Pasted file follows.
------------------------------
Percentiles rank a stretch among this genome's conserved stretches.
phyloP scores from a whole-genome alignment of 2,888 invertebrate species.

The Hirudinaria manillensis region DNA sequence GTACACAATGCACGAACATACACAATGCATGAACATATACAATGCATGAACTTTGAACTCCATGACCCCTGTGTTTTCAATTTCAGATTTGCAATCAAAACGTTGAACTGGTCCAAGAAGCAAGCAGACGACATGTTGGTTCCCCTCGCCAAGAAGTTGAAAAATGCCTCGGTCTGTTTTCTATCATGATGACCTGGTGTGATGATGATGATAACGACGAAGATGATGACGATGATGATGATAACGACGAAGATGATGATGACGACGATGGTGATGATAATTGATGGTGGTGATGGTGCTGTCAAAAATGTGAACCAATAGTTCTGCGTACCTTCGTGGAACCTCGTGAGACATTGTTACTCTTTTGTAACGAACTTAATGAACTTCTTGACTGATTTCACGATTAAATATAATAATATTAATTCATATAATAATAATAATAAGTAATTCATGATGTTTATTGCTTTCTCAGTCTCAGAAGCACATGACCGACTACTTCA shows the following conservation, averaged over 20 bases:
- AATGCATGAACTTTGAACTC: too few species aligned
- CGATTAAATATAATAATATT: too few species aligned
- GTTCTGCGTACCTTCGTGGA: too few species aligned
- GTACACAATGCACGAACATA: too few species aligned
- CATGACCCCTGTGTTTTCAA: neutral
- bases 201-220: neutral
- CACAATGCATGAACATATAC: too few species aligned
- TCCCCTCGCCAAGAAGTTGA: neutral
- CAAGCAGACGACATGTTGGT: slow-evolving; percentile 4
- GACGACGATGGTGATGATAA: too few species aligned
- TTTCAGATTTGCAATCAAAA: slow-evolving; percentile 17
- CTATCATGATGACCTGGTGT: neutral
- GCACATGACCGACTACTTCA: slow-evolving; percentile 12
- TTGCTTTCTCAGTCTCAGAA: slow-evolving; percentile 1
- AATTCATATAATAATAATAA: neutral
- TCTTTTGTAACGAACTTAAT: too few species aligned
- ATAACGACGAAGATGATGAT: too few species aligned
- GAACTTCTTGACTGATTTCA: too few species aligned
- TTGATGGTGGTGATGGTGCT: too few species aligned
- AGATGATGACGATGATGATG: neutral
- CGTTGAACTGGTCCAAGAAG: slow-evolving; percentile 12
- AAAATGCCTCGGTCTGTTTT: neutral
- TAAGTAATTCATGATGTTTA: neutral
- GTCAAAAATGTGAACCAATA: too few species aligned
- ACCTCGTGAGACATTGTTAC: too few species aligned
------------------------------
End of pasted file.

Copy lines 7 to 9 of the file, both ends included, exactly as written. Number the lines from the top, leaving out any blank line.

- GTACACAATGCACGAACATA: too few species aligned
- CATGACCCCTGTGTTTTCAA: neutral
- bases 201-220: neutral